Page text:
They Sung no more, or only Sung his Fame. a
Struck dumb they all admir'd the God-like Man, b
The God-like Man, B
Alas, too soon retir'd, c
As He too late began. b
We beg not Hell, our Orpheus to restore, d
Had He been there, e
Their Sovereign's fear e
Had sent Him back before. d
The pow'r of Harmony too well they know, f
He long e'er this had Tun'd their jarring Sphere, e
And left no Hell below. f

The Heav'nly Choir, who heard his Notes from high, a
Let down the Scale of Music from the Sky: a
They handed him along, b
And all the way He taught, and all the way they Sung. b
Ye Brethren of the Lyre, and tuneful Voice, c
Lament his Lot: but at your own rejoice. c
Now live secure and linger out your days, d
The Gods are pleas'd alone with Purcell's Lays, d
Nor know to mend their Choice. c

This rhyme scheme: aabcdcdeeddffgghihhi aabbccdedeeAeAaa aabbbAccAddefefgg aabbccdedeffggg abcbccdddeeeffgfg abbacccdeededbb abbccddeeffggeeeffgghhii aabbcccddeeffgghiihjjj aabbc abcdbeffdgg aabbccddeeAaaffggg appears in "To the Pious Memory of the Pious Memory of the Accomplished Young Lady, Mrs. Anne Killigrew, Excellent in the Two Sister-arts of Poesy and Painting". Take a look.

To the Pious Memory of the Accomplished Young Lady, Mrs Anne Killigrew,
Excellent in the Two Sister-arts of Poesy and Painting

Thou youngest Virgin Daughter of the skies, a
Made in the last promotion of the blest; b
Whose palms, new-plucked from Paradise, a
In spreading branches more sublimely rise, a
Rich with immortal green, above the rest: b
Whether, adopted to some neighbouring star, c
Thou roll'st above us in thy wand'ring race, d
Or, in procession fixed and regular c
Moved with the heavens' majestic pace; d
Or, called to more superior bliss, e
Thou tread'st with seraphims the vast abyss: e
Whatever happy region be thy place, d
Cease thy celestial song a little space; d
(Thou wilt have time enough for hymns divine, f
Since Heaven's eternal year is thine.) f
Hear then a mortal muse thy praise rehearse g
In no ignoble verse; g
But such as thy own voice did practise here, h
When thy first fruits of poesie were given, i
To make thyself a welcome inmate there; h
While yet a young probationer h
And candidate of Heaven. i

If by traduction came thy mind, a
Our wonder is the less to find a
A soul so charming from a stock so good; b
Thy father was transfused into thy blood: b
So wert thou born into the tuneful strain, c
(An early, rich, and inexhausted vein.) c
But if thy pre-existing soul d
Was formed, at first, with myriads more, e
It did through all the mighty poets roll d
Who Greek or Latin laurels wore, e
And was that Sappho last, which once it was before; e
If so, then cease thy flight, O Heav'n-born mind! A
Thou hast no dross to purge from thy rich ore: e
Nor can thy soul a fairer mansion find A
Than was the beauteous frame she left behind: a
Return, to fill or mend the choir of thy celestial kind. a

May we presume to say that at thy birth a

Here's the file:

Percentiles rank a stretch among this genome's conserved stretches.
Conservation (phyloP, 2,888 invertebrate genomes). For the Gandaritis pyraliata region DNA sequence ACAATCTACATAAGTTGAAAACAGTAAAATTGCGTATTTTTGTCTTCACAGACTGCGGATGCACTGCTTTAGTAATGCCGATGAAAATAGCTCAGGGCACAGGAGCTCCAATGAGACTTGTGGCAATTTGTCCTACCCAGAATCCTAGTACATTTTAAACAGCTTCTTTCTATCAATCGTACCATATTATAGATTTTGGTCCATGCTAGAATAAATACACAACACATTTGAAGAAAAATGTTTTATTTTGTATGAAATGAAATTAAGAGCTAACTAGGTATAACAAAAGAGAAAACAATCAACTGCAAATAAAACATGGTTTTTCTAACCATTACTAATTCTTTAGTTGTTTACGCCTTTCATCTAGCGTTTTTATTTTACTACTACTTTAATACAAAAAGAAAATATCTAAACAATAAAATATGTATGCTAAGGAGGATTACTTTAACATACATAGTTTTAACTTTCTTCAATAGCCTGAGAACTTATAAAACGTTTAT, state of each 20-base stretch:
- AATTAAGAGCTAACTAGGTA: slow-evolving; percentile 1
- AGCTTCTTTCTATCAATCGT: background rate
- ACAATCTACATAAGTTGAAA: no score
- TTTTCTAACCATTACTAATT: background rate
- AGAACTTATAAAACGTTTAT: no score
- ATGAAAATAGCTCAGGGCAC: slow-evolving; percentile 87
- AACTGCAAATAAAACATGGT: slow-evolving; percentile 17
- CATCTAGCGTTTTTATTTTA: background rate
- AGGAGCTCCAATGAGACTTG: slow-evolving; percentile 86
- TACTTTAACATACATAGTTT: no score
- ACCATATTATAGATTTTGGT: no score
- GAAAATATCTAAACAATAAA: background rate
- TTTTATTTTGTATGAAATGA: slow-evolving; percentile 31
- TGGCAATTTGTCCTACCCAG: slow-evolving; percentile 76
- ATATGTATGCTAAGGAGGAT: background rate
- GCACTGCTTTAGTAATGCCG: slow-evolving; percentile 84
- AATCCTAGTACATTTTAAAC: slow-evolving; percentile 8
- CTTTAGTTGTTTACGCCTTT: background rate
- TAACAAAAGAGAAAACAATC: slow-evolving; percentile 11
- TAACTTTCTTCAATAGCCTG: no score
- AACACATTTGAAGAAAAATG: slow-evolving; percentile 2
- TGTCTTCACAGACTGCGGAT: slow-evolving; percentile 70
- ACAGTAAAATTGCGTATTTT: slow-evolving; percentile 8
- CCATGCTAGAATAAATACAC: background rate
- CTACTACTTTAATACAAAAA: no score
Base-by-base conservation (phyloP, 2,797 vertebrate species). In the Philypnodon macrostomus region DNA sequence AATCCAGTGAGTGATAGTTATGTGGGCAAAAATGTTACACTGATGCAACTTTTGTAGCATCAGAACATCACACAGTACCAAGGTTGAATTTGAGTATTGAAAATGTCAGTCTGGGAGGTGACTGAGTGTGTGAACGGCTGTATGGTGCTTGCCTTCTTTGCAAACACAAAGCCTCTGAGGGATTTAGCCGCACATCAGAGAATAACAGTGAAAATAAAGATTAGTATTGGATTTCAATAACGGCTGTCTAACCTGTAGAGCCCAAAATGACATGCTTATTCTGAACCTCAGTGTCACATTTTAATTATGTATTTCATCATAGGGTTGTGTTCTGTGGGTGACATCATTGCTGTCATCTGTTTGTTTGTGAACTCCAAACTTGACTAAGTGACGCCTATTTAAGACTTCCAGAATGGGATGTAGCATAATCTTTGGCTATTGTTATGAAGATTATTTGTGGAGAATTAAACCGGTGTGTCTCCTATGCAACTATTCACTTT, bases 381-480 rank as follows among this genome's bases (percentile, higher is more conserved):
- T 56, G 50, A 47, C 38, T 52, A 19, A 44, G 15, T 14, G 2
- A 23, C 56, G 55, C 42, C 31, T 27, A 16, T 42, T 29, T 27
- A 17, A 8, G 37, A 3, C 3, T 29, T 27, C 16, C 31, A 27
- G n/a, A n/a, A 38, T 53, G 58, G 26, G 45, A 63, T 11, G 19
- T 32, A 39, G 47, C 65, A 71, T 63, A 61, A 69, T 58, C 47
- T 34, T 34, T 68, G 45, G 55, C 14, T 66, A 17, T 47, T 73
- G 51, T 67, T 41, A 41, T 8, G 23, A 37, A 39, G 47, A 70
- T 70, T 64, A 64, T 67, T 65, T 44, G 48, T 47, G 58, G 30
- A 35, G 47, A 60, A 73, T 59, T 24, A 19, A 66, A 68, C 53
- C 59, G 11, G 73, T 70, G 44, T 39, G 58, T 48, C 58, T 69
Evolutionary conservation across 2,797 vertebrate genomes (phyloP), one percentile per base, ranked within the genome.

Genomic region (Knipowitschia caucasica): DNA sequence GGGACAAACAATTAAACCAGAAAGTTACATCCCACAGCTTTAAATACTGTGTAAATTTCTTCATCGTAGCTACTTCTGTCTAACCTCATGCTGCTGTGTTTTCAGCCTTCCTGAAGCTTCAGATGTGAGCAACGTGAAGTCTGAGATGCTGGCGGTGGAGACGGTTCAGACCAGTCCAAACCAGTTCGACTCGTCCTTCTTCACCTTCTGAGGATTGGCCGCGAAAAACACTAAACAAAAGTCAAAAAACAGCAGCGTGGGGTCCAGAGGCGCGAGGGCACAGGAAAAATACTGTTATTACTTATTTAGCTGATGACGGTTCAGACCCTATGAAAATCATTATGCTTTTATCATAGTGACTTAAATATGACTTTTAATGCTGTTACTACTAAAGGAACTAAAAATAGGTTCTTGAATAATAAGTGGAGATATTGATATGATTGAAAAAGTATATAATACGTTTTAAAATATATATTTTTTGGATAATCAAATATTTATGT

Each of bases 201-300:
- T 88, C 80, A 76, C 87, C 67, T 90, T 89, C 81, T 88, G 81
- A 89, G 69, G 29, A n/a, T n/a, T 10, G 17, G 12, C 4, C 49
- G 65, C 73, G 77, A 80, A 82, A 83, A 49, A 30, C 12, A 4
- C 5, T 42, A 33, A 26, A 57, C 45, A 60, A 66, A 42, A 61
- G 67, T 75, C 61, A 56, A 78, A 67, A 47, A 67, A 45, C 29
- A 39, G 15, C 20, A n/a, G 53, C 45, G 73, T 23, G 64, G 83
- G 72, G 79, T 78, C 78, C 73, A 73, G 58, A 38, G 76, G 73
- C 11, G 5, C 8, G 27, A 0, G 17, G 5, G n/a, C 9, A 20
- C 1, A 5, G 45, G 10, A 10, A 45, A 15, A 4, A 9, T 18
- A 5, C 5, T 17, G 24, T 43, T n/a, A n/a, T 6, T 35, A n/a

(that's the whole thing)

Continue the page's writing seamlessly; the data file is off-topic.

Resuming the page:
New joy was sprung in Heav'n as well as here on earth? a
For sure the milder planets did combine b
On thy auspicious horoscope to shine, b
And ev'n the most malicious were in trine. b
Thy brother-angels at thy birth A
Strung each his lyre, and tuned it high, c
That all the people of the sky c
Might know a poetess was born on earth; A
And then if ever, mortal ears d
Had heard the music of the spheres! d
And if no clust'ring swarm of bees e
On thy sweet mouth distilled their golden dew, f
'Twas that such vulgar miracles e
Heav'n had not leisure to renew: f
For all the blest fraternity of love g
Solemnized there thy birth, and kept thy holyday above. g

O gracious God! how far have we a
Profaned thy Heav'nly gift of poesy! a
Made prostitute and profligate the Muse, b
Debased to each obscene and impious use, b
Whose harmony was first ordained above, c
For tongues of angels and for hymns of love! c
Oh wretched we! why were we hurried down d
This lubrique and adult'rate age e
(Nay, added fat pollutions of our own) d
T' increase the steaming ordures of the stage? e
What can we say t' excuse our second fall? f
Let this thy vestal, Heav'n, atone for all: f
Her Arethusian stream remains unsoiled, g
gUnmixed with foreign filth and undefiled; g
Her wit was more than man, her innocence a child. g

Art she had none, yet wanted none, a
For nature did that want supply: b
So rich in treasures of her own, c
She might our boasted stores defy: b
Such noble vigour did her verse adorn, c
That it seemed borrowed, where 'twas only born. c
Her morals too were in her bosom bred d
By great examples daily fed, d
What in the best of books, her father's life, she read. d
And to be read herself she need not fear; e
Each test and ev'ry light her muse will bear, e
Though Epictetus with his lamp were there. e
Ev'n love (for love sometimes her muse expressed) f
Was but a lambent-flame which played about her breast, f
Light as the vapours of a morning dream; g
So cold herself, while she such warmth expressed, f
'Twas Cupid bathing in Diana's stream. g

Born to the spacious empire of the Nine, a
One would have thought she should have been content b
To manage well that mighty government; b
But what can young ambitious souls confine? a
To the next realm she stretched her sway, c
For painture near adjoining lay, c
A plenteous province, and alluring prey. c
A chamber of dependences was framed, d